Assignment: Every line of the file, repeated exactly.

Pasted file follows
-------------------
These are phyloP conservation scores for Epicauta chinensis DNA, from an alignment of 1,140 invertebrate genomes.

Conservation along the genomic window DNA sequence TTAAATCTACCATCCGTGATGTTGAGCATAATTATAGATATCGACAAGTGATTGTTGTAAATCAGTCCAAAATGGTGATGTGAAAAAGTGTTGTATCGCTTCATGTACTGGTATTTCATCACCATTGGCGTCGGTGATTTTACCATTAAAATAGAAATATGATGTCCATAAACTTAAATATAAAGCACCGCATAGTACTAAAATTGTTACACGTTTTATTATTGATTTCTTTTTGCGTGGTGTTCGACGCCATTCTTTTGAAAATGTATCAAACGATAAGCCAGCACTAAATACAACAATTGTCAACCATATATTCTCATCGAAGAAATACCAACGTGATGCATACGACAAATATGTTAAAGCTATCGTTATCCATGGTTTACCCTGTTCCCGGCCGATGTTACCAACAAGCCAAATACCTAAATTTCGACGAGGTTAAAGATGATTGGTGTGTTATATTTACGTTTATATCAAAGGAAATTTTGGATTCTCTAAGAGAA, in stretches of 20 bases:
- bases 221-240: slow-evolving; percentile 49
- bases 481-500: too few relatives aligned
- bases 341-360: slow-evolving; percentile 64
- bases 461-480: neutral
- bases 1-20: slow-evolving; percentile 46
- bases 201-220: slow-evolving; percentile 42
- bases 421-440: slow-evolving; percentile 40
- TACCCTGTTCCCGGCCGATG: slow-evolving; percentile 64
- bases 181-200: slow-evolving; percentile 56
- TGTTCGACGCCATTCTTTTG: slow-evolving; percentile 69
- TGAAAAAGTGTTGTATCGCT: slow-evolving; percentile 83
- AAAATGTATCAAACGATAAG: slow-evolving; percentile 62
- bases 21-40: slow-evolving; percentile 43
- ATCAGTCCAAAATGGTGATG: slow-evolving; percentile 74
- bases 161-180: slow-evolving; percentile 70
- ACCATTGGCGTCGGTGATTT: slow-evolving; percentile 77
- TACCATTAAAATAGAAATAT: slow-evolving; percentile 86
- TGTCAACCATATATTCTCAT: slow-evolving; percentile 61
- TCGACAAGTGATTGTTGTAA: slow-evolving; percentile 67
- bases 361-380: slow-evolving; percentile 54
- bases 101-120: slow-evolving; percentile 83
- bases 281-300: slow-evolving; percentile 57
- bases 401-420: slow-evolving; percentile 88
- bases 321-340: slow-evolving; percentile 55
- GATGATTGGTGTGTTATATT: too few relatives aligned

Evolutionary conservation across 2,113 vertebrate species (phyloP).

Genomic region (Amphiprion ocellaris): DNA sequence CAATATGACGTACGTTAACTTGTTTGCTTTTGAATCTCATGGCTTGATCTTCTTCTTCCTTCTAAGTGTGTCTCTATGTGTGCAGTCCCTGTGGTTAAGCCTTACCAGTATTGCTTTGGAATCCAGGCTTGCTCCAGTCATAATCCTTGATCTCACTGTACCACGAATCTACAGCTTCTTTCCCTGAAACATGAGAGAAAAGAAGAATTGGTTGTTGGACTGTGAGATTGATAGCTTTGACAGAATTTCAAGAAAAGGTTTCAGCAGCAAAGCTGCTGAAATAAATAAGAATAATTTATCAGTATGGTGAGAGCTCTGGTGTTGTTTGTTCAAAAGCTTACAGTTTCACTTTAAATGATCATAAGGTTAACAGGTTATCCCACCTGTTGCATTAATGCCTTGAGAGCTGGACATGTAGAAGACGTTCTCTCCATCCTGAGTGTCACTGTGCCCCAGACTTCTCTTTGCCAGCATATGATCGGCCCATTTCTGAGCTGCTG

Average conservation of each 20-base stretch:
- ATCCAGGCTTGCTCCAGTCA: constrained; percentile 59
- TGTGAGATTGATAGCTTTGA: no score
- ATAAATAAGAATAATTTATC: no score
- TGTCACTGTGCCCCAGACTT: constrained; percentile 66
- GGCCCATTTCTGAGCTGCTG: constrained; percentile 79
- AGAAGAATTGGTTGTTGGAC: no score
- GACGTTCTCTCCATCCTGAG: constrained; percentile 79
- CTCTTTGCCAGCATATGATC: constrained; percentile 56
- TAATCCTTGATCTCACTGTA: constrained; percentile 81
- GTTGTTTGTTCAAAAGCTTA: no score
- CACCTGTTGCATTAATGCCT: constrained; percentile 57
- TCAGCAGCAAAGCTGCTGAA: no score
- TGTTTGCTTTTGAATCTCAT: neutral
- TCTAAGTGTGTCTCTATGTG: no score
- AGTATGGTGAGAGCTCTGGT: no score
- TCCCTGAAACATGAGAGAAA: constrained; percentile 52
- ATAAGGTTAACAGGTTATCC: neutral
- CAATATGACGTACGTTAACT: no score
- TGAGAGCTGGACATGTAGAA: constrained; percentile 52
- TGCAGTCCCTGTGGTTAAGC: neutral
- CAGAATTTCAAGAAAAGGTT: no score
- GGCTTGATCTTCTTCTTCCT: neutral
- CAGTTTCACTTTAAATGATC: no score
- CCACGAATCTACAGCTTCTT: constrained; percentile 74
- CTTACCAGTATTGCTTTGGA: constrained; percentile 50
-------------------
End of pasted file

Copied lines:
These are phyloP conservation scores for Epicauta chinensis DNA, from an alignment of 1,140 invertebrate genomes.

Conservation along the genomic window DNA sequence TTAAATCTACCATCCGTGATGTTGAGCATAATTATAGATATCGACAAGTGATTGTTGTAAATCAGTCCAAAATGGTGATGTGAAAAAGTGTTGTATCGCTTCATGTACTGGTATTTCATCACCATTGGCGTCGGTGATTTTACCATTAAAATAGAAATATGATGTCCATAAACTTAAATATAAAGCACCGCATAGTACTAAAATTGTTACACGTTTTATTATTGATTTCTTTTTGCGTGGTGTTCGACGCCATTCTTTTGAAAATGTATCAAACGATAAGCCAGCACTAAATACAACAATTGTCAACCATATATTCTCATCGAAGAAATACCAACGTGATGCATACGACAAATATGTTAAAGCTATCGTTATCCATGGTTTACCCTGTTCCCGGCCGATGTTACCAACAAGCCAAATACCTAAATTTCGACGAGGTTAAAGATGATTGGTGTGTTATATTTACGTTTATATCAAAGGAAATTTTGGATTCTCTAAGAGAA, in stretches of 20 bases:
- bases 221-240: slow-evolving; percentile 49
- bases 481-500: too few relatives aligned
- bases 341-360: slow-evolving; percentile 64
- bases 461-480: neutral
- bases 1-20: slow-evolving; percentile 46
- bases 201-220: slow-evolving; percentile 42
- bases 421-440: slow-evolving; percentile 40
- TACCCTGTTCCCGGCCGATG: slow-evolving; percentile 64
- bases 181-200: slow-evolving; percentile 56
- TGTTCGACGCCATTCTTTTG: slow-evolving; percentile 69
- TGAAAAAGTGTTGTATCGCT: slow-evolving; percentile 83
- AAAATGTATCAAACGATAAG: slow-evolving; percentile 62
- bases 21-40: slow-evolving; percentile 43
- ATCAGTCCAAAATGGTGATG: slow-evolving; percentile 74
- bases 161-180: slow-evolving; percentile 70
- ACCATTGGCGTCGGTGATTT: slow-evolving; percentile 77
- TACCATTAAAATAGAAATAT: slow-evolving; percentile 86
- TGTCAACCATATATTCTCAT: slow-evolving; percentile 61
- TCGACAAGTGATTGTTGTAA: slow-evolving; percentile 67
- bases 361-380: slow-evolving; percentile 54
- bases 101-120: slow-evolving; percentile 83
- bases 281-300: slow-evolving; percentile 57
- bases 401-420: slow-evolving; percentile 88
- bases 321-340: slow-evolving; percentile 55
- GATGATTGGTGTGTTATATT: too few relatives aligned

Evolutionary conservation across 2,113 vertebrate species (phyloP).

Genomic region (Amphiprion ocellaris): DNA sequence CAATATGACGTACGTTAACTTGTTTGCTTTTGAATCTCATGGCTTGATCTTCTTCTTCCTTCTAAGTGTGTCTCTATGTGTGCAGTCCCTGTGGTTAAGCCTTACCAGTATTGCTTTGGAATCCAGGCTTGCTCCAGTCATAATCCTTGATCTCACTGTACCACGAATCTACAGCTTCTTTCCCTGAAACATGAGAGAAAAGAAGAATTGGTTGTTGGACTGTGAGATTGATAGCTTTGACAGAATTTCAAGAAAAGGTTTCAGCAGCAAAGCTGCTGAAATAAATAAGAATAATTTATCAGTATGGTGAGAGCTCTGGTGTTGTTTGTTCAAAAGCTTACAGTTTCACTTTAAATGATCATAAGGTTAACAGGTTATCCCACCTGTTGCATTAATGCCTTGAGAGCTGGACATGTAGAAGACGTTCTCTCCATCCTGAGTGTCACTGTGCCCCAGACTTCTCTTTGCCAGCATATGATCGGCCCATTTCTGAGCTGCTG

Average conservation of each 20-base stretch:
- ATCCAGGCTTGCTCCAGTCA: constrained; percentile 59
- TGTGAGATTGATAGCTTTGA: no score
- ATAAATAAGAATAATTTATC: no score
- TGTCACTGTGCCCCAGACTT: constrained; percentile 66
- GGCCCATTTCTGAGCTGCTG: constrained; percentile 79
- AGAAGAATTGGTTGTTGGAC: no score
- GACGTTCTCTCCATCCTGAG: constrained; percentile 79
- CTCTTTGCCAGCATATGATC: constrained; percentile 56
- TAATCCTTGATCTCACTGTA: constrained; percentile 81
- GTTGTTTGTTCAAAAGCTTA: no score
- CACCTGTTGCATTAATGCCT: constrained; percentile 57
- TCAGCAGCAAAGCTGCTGAA: no score
- TGTTTGCTTTTGAATCTCAT: neutral
- TCTAAGTGTGTCTCTATGTG: no score
- AGTATGGTGAGAGCTCTGGT: no score
- TCCCTGAAACATGAGAGAAA: constrained; percentile 52
- ATAAGGTTAACAGGTTATCC: neutral
- CAATATGACGTACGTTAACT: no score
- TGAGAGCTGGACATGTAGAA: constrained; percentile 52
- TGCAGTCCCTGTGGTTAAGC: neutral
- CAGAATTTCAAGAAAAGGTT: no score
- GGCTTGATCTTCTTCTTCCT: neutral
- CAGTTTCACTTTAAATGATC: no score
- CCACGAATCTACAGCTTCTT: constrained; percentile 74
- CTTACCAGTATTGCTTTGGA: constrained; percentile 50